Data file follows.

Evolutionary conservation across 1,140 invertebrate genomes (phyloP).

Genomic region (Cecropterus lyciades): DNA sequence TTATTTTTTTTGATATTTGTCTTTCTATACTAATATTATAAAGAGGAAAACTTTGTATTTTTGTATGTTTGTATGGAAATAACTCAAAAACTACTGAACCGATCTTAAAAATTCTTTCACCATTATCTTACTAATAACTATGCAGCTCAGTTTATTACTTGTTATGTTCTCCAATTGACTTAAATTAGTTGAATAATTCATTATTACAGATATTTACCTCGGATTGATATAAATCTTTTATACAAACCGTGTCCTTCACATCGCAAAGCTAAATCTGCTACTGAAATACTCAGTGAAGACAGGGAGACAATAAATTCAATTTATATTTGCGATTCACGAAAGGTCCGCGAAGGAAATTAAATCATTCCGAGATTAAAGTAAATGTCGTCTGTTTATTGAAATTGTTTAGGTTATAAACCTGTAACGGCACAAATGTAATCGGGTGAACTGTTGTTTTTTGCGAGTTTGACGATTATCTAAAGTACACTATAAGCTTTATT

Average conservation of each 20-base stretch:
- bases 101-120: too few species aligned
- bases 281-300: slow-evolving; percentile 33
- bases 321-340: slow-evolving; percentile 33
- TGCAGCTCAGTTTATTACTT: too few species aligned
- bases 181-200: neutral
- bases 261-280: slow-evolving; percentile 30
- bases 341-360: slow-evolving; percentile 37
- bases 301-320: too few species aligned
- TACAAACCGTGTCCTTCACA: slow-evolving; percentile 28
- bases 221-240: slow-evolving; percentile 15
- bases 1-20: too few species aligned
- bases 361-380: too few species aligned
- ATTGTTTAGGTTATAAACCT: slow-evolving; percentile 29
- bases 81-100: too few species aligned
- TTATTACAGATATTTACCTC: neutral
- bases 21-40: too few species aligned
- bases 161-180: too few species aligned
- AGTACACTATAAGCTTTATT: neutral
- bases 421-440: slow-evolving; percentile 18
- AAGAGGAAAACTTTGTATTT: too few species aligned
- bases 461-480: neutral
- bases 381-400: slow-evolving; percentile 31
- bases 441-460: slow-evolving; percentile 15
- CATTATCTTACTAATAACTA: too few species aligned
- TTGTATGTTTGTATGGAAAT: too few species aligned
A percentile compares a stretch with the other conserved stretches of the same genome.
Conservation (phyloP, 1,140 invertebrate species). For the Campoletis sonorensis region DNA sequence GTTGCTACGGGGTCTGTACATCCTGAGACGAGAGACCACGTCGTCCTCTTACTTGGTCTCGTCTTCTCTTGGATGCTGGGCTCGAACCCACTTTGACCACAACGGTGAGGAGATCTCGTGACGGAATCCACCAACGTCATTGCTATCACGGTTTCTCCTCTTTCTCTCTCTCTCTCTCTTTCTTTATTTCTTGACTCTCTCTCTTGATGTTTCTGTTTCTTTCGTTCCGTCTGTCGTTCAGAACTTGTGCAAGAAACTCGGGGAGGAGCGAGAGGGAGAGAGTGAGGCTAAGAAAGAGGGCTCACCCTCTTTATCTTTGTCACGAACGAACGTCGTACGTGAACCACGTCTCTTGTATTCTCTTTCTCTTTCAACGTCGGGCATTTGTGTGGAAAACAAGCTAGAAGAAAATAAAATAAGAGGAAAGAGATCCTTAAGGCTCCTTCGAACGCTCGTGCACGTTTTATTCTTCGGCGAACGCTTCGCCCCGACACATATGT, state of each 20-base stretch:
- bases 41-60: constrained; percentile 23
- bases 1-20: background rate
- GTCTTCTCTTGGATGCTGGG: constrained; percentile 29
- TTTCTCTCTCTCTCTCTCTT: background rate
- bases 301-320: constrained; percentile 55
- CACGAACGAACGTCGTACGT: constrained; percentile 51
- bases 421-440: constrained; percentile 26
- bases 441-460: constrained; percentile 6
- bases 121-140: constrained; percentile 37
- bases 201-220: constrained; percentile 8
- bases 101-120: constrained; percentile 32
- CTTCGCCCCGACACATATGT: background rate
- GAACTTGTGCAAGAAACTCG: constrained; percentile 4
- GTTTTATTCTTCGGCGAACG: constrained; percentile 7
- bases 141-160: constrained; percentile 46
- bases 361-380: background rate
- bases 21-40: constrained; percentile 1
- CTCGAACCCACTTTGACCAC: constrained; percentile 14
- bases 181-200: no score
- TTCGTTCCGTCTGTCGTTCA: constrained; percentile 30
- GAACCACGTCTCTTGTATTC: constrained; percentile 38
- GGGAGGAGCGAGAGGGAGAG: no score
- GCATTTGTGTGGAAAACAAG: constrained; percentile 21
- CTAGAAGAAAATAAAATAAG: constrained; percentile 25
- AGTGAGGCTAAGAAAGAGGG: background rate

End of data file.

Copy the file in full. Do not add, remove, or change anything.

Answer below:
Evolutionary conservation across 1,140 invertebrate genomes (phyloP).

Genomic region (Cecropterus lyciades): DNA sequence TTATTTTTTTTGATATTTGTCTTTCTATACTAATATTATAAAGAGGAAAACTTTGTATTTTTGTATGTTTGTATGGAAATAACTCAAAAACTACTGAACCGATCTTAAAAATTCTTTCACCATTATCTTACTAATAACTATGCAGCTCAGTTTATTACTTGTTATGTTCTCCAATTGACTTAAATTAGTTGAATAATTCATTATTACAGATATTTACCTCGGATTGATATAAATCTTTTATACAAACCGTGTCCTTCACATCGCAAAGCTAAATCTGCTACTGAAATACTCAGTGAAGACAGGGAGACAATAAATTCAATTTATATTTGCGATTCACGAAAGGTCCGCGAAGGAAATTAAATCATTCCGAGATTAAAGTAAATGTCGTCTGTTTATTGAAATTGTTTAGGTTATAAACCTGTAACGGCACAAATGTAATCGGGTGAACTGTTGTTTTTTGCGAGTTTGACGATTATCTAAAGTACACTATAAGCTTTATT

Average conservation of each 20-base stretch:
- bases 101-120: too few species aligned
- bases 281-300: slow-evolving; percentile 33
- bases 321-340: slow-evolving; percentile 33
- TGCAGCTCAGTTTATTACTT: too few species aligned
- bases 181-200: neutral
- bases 261-280: slow-evolving; percentile 30
- bases 341-360: slow-evolving; percentile 37
- bases 301-320: too few species aligned
- TACAAACCGTGTCCTTCACA: slow-evolving; percentile 28
- bases 221-240: slow-evolving; percentile 15
- bases 1-20: too few species aligned
- bases 361-380: too few species aligned
- ATTGTTTAGGTTATAAACCT: slow-evolving; percentile 29
- bases 81-100: too few species aligned
- TTATTACAGATATTTACCTC: neutral
- bases 21-40: too few species aligned
- bases 161-180: too few species aligned
- AGTACACTATAAGCTTTATT: neutral
- bases 421-440: slow-evolving; percentile 18
- AAGAGGAAAACTTTGTATTT: too few species aligned
- bases 461-480: neutral
- bases 381-400: slow-evolving; percentile 31
- bases 441-460: slow-evolving; percentile 15
- CATTATCTTACTAATAACTA: too few species aligned
- TTGTATGTTTGTATGGAAAT: too few species aligned
A percentile compares a stretch with the other conserved stretches of the same genome.
Conservation (phyloP, 1,140 invertebrate species). For the Campoletis sonorensis region DNA sequence GTTGCTACGGGGTCTGTACATCCTGAGACGAGAGACCACGTCGTCCTCTTACTTGGTCTCGTCTTCTCTTGGATGCTGGGCTCGAACCCACTTTGACCACAACGGTGAGGAGATCTCGTGACGGAATCCACCAACGTCATTGCTATCACGGTTTCTCCTCTTTCTCTCTCTCTCTCTCTTTCTTTATTTCTTGACTCTCTCTCTTGATGTTTCTGTTTCTTTCGTTCCGTCTGTCGTTCAGAACTTGTGCAAGAAACTCGGGGAGGAGCGAGAGGGAGAGAGTGAGGCTAAGAAAGAGGGCTCACCCTCTTTATCTTTGTCACGAACGAACGTCGTACGTGAACCACGTCTCTTGTATTCTCTTTCTCTTTCAACGTCGGGCATTTGTGTGGAAAACAAGCTAGAAGAAAATAAAATAAGAGGAAAGAGATCCTTAAGGCTCCTTCGAACGCTCGTGCACGTTTTATTCTTCGGCGAACGCTTCGCCCCGACACATATGT, state of each 20-base stretch:
- bases 41-60: constrained; percentile 23
- bases 1-20: background rate
- GTCTTCTCTTGGATGCTGGG: constrained; percentile 29
- TTTCTCTCTCTCTCTCTCTT: background rate
- bases 301-320: constrained; percentile 55
- CACGAACGAACGTCGTACGT: constrained; percentile 51
- bases 421-440: constrained; percentile 26
- bases 441-460: constrained; percentile 6
- bases 121-140: constrained; percentile 37
- bases 201-220: constrained; percentile 8
- bases 101-120: constrained; percentile 32
- CTTCGCCCCGACACATATGT: background rate
- GAACTTGTGCAAGAAACTCG: constrained; percentile 4
- GTTTTATTCTTCGGCGAACG: constrained; percentile 7
- bases 141-160: constrained; percentile 46
- bases 361-380: background rate
- bases 21-40: constrained; percentile 1
- CTCGAACCCACTTTGACCAC: constrained; percentile 14
- bases 181-200: no score
- TTCGTTCCGTCTGTCGTTCA: constrained; percentile 30
- GAACCACGTCTCTTGTATTC: constrained; percentile 38
- GGGAGGAGCGAGAGGGAGAG: no score
- GCATTTGTGTGGAAAACAAG: constrained; percentile 21
- CTAGAAGAAAATAAAATAAG: constrained; percentile 25
- AGTGAGGCTAAGAAAGAGGG: background rate